According to the Associated Press and other sources, the U.S. Circuit Court of Appeals for the Washington, D.C., District today ruled that the FCC had overstepped its bounds in requiring the so-called broadcast flag to be recognized by TV sets. The actual appeals court decision is here [PDF file, 34 pages] thanks to Publicknowledge.org, one of the appellants.
Snippets from the AP story via Excite.com:
"This opens up the future for consumers to have more wide-ranging video experiences," said Art Brodsky, a spokesman for Washington-based Public Knowledge, a consumers group. "They will be able to take advantage of new products and features that won't be dictated to them by the entertainment industry."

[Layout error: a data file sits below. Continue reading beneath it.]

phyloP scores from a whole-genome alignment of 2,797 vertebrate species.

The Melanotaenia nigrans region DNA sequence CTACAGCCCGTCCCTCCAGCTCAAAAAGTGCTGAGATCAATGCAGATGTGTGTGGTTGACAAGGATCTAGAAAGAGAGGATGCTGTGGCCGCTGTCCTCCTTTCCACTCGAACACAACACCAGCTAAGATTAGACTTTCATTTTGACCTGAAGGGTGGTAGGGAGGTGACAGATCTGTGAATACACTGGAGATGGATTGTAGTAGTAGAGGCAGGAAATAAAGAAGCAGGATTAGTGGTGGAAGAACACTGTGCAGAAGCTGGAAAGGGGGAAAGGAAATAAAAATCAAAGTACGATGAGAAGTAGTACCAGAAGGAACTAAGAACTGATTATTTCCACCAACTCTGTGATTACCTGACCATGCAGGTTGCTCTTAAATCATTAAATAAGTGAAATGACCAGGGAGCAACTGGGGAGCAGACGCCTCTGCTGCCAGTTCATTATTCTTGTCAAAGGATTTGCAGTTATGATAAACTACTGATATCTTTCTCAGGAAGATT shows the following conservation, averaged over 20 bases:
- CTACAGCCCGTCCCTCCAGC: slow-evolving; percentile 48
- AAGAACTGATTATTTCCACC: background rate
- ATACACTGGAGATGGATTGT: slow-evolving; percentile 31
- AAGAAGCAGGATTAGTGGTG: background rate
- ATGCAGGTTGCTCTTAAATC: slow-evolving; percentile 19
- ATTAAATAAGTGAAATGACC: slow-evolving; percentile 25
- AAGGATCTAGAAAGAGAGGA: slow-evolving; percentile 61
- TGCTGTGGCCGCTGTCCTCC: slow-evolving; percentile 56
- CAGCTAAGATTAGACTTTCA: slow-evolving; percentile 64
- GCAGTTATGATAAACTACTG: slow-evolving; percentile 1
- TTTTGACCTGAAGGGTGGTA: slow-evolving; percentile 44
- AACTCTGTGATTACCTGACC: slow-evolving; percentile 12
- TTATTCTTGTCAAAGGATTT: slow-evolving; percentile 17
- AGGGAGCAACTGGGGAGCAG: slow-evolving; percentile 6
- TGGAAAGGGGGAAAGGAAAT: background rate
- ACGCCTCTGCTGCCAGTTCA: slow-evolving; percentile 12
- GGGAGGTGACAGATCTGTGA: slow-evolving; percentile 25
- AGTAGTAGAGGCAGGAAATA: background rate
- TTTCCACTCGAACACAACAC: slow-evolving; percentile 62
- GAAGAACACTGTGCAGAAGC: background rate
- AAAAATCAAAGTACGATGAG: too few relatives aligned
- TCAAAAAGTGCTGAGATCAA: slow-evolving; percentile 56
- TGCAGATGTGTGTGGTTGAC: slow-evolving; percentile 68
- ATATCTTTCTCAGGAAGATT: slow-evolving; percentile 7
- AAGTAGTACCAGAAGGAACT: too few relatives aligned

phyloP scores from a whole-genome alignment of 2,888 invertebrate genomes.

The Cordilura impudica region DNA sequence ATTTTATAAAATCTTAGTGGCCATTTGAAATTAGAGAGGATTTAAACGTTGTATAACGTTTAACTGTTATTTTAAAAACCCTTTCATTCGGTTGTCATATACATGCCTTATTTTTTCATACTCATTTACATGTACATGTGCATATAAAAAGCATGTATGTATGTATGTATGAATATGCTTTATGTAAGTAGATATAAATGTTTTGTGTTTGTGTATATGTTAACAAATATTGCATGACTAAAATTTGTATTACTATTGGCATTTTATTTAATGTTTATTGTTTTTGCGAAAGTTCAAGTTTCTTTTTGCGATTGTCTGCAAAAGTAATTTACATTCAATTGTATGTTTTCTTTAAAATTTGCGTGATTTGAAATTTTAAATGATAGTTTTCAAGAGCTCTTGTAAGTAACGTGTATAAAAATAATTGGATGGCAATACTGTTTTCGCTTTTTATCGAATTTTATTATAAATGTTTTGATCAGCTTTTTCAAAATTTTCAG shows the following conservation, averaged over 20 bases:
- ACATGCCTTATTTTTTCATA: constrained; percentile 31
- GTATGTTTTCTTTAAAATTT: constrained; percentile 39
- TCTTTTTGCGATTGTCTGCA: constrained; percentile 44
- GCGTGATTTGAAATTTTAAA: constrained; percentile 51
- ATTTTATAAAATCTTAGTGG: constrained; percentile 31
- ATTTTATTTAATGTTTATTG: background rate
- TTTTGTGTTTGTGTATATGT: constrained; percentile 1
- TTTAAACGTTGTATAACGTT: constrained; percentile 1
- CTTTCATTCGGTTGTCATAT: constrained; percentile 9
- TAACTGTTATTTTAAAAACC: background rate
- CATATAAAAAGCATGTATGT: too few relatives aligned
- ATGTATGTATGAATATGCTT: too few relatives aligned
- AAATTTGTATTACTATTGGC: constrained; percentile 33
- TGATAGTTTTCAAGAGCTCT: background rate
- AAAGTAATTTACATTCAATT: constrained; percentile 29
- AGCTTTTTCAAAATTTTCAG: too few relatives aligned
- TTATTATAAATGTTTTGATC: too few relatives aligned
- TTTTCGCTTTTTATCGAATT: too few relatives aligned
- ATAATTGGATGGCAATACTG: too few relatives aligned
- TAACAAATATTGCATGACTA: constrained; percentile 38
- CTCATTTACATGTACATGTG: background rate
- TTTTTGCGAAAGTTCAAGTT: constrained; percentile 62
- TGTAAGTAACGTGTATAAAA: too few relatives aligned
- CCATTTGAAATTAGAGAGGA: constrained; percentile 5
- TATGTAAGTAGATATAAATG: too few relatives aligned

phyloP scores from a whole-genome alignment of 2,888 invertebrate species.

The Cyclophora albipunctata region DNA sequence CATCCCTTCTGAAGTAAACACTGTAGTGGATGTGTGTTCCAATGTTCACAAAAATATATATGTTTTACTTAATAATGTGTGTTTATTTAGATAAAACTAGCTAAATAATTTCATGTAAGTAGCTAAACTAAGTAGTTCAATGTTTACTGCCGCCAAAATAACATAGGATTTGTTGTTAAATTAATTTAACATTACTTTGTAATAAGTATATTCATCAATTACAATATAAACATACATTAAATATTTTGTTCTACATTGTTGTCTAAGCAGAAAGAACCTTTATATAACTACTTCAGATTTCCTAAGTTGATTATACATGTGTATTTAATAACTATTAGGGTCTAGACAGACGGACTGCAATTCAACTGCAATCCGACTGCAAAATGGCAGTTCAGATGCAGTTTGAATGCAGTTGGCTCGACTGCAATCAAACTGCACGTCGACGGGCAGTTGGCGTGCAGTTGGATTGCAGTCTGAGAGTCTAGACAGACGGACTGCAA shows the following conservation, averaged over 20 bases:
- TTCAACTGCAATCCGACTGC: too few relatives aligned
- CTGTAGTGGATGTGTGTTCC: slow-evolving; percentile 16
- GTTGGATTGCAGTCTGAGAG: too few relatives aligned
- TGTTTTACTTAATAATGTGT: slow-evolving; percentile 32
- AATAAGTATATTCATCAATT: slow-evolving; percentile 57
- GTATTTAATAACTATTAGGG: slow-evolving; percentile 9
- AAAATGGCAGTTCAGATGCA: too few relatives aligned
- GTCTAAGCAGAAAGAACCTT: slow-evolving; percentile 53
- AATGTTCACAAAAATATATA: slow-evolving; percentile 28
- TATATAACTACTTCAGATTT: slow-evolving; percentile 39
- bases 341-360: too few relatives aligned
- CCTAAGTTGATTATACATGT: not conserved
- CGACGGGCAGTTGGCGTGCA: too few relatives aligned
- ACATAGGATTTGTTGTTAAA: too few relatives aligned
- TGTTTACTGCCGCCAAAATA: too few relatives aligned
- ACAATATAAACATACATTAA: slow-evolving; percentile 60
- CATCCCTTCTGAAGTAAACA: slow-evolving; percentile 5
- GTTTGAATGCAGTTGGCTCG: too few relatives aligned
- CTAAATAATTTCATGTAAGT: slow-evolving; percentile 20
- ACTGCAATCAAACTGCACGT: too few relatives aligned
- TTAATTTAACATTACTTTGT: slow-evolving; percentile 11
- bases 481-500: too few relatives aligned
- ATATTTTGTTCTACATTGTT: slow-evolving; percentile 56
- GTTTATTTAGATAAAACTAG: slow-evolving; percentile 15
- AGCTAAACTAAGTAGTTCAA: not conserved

The controversial rules were challenged by consumer groups, including library associations. Their lawyers complained the FCC requirement would drive up prices of digital television devices and prevent consumers from recording programs in ways permitted under copyright laws.
The technology, known as the broadcast flag, would have been required after July 1 for televisions equipped to receive new digital signals, many personal computers and VCR-type recording devices. It would permit entertainment companies to designate, or flag, programs to prevent viewers from copying shows or distributing them over the Internet.